Anne Allison
  • Anne Allison

  • Robert O. Keohane Professor of Cultural Anthropology; Professor of Women's Studies
  • Cultural Anthropology
  • 230 Friedl Building
  • Campus Box 90091
  • Phone: (919) 681-6257
  • Fax: (919) 681-8483
  • Curriculum Vitae
  • Research Description

    Anne Allison is a cultural anthropologist who researches the intersection between political economy, everyday life, and the imagination in the context of late capitalist, post-industrial Japan. Her work spans the subjects of sexuality, pornography, and maternal labor to the globalization of Japanese youth products and the precarity of irregular workers. She is the author of Nightwork: Sexuality, Pleasure, and Corporate Masculinity in a Tokyo Hostess Club (University of Chicago Press, 1994—an ethnography of the Japanese corporate practice of entertaining employees and customers in the sexualized atmosphere of hostess clubs; Permitted and Prohibited Desires: Mothers, Comics, and Censorship in Japan (University of California Press 2000)—a collection of essays analyzing the complex desires linking motherhood, pornographic comics, and popular culture; and Millennial Monsters: Japanese Toys and the Global Imagination (University of California Press, 2006)—a study of the intermeshing of fantasy, capitalism, and cultural politics in the rise of Japan's brand of "cool" youth-goods on the global marketplace. Her most recent book, Precarious Japan (forthcoming from Duke University Press, 2013) looks at the socio-economic shifts in post-corporatist Japan towards precaritization of work, sociality, and everyday security.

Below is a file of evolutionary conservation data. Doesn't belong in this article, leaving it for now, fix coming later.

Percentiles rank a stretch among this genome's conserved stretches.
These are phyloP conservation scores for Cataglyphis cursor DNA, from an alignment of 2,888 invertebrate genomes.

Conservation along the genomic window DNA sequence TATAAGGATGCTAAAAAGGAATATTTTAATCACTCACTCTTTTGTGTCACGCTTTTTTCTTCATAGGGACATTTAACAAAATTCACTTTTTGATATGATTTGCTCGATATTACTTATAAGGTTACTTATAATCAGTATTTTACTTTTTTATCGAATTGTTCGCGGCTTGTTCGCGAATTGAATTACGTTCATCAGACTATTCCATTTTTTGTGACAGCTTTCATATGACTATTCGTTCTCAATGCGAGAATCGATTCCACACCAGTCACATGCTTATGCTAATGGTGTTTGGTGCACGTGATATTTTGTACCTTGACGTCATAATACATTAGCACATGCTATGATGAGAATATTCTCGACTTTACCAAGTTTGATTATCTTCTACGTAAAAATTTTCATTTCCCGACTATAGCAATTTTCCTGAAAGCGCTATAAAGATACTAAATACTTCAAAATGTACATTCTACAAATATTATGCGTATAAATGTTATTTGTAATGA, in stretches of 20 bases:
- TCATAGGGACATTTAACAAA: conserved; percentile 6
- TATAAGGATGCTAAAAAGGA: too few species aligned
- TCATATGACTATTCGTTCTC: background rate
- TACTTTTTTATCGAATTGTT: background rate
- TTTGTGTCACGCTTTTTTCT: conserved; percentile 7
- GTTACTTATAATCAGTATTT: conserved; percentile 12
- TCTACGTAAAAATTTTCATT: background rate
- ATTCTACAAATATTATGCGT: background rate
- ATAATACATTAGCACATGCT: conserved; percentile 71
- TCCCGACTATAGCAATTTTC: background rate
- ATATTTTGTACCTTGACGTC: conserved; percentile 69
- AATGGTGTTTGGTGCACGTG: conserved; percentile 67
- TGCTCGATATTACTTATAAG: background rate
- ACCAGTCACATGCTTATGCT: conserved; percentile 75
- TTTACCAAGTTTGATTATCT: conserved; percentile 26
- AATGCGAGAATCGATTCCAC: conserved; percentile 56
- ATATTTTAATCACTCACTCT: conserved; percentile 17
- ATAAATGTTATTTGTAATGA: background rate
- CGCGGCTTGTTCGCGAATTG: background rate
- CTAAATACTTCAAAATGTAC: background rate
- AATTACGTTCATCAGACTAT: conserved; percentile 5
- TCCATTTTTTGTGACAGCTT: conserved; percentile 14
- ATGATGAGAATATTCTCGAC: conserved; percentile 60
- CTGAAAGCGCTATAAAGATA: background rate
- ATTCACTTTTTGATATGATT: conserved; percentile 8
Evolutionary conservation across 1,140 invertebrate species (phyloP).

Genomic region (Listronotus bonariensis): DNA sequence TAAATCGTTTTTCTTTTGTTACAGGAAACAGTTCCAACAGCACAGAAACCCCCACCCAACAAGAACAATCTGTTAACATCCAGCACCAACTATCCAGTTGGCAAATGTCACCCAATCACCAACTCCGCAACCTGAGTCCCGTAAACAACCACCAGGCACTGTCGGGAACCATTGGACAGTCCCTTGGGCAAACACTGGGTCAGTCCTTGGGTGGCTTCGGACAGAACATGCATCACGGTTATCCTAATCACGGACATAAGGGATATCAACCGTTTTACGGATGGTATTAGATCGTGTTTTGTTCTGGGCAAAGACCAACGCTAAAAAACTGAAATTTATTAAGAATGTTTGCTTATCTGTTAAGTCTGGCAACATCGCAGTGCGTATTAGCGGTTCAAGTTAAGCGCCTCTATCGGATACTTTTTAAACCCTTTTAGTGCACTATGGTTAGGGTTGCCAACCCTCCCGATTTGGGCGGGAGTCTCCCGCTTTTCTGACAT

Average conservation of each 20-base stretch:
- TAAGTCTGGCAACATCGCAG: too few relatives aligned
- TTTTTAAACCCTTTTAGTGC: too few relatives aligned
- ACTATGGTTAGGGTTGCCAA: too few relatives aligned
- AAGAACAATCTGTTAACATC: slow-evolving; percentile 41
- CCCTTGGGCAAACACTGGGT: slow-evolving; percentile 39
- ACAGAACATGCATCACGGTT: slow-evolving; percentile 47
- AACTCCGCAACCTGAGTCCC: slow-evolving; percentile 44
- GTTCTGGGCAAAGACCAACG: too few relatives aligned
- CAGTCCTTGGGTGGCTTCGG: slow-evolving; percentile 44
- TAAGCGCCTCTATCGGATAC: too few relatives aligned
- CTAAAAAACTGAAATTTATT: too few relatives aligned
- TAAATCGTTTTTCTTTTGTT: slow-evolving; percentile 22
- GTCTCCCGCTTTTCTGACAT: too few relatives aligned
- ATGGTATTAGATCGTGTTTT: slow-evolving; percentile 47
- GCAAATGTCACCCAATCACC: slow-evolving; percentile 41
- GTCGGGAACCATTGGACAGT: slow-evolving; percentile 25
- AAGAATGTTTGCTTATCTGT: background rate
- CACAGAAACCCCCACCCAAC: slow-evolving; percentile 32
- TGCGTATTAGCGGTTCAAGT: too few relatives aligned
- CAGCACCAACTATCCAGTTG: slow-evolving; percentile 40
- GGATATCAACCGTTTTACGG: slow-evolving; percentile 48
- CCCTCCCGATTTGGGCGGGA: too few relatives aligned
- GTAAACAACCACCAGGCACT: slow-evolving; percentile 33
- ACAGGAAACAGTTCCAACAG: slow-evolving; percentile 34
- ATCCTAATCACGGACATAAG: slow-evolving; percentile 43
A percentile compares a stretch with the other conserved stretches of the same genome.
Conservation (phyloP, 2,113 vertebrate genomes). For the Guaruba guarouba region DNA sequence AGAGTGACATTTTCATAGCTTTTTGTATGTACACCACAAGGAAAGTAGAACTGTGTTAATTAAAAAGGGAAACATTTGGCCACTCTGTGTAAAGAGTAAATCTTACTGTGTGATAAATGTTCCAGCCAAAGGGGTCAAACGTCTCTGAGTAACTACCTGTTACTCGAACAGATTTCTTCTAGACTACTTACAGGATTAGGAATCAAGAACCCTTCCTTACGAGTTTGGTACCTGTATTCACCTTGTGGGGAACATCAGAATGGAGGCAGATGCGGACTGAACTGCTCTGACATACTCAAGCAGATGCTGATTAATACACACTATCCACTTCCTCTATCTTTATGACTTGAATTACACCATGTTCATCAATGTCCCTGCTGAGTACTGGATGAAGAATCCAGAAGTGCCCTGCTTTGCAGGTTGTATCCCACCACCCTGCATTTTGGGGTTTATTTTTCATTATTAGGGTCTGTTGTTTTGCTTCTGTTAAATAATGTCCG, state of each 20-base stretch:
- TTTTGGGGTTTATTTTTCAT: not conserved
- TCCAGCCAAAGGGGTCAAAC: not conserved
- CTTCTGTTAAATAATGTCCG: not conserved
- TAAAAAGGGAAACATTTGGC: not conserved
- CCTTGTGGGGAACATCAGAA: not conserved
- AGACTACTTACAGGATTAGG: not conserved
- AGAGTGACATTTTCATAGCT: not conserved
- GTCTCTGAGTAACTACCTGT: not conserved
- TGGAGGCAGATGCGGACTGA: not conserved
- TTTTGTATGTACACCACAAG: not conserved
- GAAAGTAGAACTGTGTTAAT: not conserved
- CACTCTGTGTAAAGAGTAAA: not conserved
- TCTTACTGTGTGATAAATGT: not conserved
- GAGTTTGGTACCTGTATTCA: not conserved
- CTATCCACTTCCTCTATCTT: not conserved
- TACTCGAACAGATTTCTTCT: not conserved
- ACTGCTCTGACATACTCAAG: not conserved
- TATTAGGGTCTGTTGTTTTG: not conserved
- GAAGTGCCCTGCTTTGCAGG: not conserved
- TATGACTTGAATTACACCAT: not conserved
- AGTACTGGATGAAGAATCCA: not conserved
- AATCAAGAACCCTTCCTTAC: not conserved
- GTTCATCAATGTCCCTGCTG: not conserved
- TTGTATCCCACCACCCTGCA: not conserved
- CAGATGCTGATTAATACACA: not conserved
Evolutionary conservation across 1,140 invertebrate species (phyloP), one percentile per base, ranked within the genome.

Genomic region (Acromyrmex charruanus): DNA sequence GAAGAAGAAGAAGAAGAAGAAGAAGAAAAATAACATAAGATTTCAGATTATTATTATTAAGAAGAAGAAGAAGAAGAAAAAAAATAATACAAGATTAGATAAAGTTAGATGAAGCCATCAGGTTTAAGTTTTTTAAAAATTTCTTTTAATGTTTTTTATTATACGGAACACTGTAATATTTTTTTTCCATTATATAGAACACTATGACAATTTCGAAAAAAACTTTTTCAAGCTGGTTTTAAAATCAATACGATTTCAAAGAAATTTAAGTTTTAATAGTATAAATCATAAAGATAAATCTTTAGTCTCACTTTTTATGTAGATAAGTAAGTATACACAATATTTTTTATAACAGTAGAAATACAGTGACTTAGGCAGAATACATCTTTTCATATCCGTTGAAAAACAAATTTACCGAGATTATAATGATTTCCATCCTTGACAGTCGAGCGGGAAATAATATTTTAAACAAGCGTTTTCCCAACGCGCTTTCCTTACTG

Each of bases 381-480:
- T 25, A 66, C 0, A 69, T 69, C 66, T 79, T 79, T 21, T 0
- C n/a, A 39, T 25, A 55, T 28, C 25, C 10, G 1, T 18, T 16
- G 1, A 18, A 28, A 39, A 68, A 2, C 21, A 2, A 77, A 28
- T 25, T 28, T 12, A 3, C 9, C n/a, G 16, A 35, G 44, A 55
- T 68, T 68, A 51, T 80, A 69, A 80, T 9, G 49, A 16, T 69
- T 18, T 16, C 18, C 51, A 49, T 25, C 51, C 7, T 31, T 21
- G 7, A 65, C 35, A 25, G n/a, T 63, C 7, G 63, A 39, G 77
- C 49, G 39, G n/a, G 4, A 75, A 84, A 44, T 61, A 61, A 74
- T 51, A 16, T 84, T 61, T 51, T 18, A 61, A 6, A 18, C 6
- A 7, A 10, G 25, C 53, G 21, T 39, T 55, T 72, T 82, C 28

• Selected Publications

      • A. Allison.
      • (Spring, 2009).
      • The Cool Brand and Affective Activism of Japanese Youth.
      • Theory, Culture & Society
      • ,
      • 26
      • (3)
      • .
      • [PDF]
      • A. Allison.
      • (Summer, 2009).
      • Pocket Capitalism and Virtual Intimacy: Pokemon as Symptom of Postindustrial Youth Culture.
      • In Jennifer Cole and Deborah Durham (Eds.),
      • Figuring the Future: Youth and Globalization
      • School of American Research.
      • [PDF]
      • A. Allison.
      • (Summer, 2006).
      • Tamagotchi: The Prosthetics of Presence.
      • Millennial Monsters: Japanese Toys and the Global Imagination
      • (pp. 163-191).
      • University of California Press.
      • [PDF]
      Publication Description